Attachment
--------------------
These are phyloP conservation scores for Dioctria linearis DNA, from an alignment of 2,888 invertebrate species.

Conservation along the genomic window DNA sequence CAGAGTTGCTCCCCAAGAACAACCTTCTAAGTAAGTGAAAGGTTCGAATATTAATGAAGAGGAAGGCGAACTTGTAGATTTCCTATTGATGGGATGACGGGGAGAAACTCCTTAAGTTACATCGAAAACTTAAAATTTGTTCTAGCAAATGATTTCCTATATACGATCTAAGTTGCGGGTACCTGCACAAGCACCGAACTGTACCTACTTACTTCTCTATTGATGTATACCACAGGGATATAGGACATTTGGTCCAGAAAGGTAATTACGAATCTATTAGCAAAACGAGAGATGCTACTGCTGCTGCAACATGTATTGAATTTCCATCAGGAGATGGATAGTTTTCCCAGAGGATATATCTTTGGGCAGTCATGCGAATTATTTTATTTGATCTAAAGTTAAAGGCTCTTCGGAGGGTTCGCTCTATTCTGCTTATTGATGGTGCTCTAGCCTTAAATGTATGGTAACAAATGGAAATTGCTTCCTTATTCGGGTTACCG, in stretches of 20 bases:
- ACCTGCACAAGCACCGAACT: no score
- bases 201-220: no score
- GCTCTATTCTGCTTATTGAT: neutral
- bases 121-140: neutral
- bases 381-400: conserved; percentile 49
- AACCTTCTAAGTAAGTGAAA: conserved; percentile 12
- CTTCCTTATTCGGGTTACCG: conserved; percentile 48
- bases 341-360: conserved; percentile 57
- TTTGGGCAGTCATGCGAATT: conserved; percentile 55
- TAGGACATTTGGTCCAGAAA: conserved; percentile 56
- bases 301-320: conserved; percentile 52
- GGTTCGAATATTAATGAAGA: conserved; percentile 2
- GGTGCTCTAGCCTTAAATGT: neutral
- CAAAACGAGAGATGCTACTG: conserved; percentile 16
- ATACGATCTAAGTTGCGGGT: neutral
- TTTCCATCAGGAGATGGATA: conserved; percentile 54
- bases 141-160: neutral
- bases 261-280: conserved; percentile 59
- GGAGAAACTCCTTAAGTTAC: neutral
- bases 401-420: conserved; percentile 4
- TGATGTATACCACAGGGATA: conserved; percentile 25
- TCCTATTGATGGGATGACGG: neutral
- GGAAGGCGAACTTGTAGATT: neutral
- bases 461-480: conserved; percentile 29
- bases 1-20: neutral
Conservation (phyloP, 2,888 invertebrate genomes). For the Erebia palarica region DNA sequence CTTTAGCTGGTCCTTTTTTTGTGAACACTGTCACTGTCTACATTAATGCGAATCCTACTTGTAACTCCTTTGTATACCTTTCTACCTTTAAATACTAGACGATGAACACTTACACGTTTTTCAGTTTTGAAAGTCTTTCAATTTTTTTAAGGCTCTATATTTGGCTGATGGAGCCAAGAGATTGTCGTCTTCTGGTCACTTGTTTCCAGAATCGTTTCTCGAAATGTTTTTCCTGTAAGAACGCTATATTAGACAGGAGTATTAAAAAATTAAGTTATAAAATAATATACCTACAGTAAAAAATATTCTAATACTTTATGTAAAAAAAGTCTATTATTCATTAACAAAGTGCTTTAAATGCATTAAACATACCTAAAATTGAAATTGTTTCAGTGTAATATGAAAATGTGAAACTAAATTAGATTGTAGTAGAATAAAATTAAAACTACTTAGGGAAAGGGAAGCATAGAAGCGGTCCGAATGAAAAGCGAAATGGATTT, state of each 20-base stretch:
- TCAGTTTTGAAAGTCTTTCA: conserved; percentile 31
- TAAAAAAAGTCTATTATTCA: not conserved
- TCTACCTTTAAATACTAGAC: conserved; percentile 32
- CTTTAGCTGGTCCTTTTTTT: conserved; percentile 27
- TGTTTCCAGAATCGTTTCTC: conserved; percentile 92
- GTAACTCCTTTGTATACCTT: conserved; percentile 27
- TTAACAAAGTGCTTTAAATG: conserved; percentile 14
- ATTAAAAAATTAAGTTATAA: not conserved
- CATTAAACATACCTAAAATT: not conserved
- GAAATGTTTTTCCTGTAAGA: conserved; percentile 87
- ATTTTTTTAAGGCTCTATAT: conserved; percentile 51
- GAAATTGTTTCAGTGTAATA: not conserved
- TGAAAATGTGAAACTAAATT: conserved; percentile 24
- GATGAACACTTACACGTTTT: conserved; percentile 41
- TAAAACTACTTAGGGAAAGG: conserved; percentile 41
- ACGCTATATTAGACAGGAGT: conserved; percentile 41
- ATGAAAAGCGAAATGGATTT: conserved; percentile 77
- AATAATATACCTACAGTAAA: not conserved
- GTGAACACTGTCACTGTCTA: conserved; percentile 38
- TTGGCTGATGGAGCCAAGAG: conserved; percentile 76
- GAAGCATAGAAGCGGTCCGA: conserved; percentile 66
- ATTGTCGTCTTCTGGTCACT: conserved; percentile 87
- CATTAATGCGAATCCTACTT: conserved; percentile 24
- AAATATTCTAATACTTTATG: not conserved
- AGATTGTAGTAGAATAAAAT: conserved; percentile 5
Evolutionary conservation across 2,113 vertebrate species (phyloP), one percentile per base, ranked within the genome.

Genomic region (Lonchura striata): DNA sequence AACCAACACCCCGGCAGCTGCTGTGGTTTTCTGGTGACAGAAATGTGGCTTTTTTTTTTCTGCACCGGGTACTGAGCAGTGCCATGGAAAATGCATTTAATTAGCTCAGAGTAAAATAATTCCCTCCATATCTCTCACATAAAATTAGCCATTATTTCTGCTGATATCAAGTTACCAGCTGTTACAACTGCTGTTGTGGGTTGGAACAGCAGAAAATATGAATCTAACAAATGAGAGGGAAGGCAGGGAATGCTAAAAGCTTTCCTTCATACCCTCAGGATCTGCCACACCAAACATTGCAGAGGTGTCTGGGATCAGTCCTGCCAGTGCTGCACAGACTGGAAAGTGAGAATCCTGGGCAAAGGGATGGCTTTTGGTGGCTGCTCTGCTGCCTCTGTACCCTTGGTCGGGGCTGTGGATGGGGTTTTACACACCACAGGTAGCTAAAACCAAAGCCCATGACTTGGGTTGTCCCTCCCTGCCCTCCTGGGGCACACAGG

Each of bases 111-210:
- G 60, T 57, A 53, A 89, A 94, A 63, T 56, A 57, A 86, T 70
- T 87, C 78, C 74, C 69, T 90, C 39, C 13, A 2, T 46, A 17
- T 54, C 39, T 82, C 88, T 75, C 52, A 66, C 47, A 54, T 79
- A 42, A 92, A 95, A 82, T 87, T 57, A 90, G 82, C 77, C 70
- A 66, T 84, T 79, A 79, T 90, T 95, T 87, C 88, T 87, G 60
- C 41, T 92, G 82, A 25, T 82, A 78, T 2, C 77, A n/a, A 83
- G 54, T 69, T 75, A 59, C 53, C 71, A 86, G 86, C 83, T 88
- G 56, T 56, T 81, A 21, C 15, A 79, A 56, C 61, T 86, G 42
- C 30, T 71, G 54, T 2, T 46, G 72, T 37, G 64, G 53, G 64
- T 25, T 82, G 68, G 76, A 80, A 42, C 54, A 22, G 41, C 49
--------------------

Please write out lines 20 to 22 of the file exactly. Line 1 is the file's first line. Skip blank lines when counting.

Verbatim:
- bases 261-280: conserved; percentile 59
- GGAGAAACTCCTTAAGTTAC: neutral
- bases 401-420: conserved; percentile 4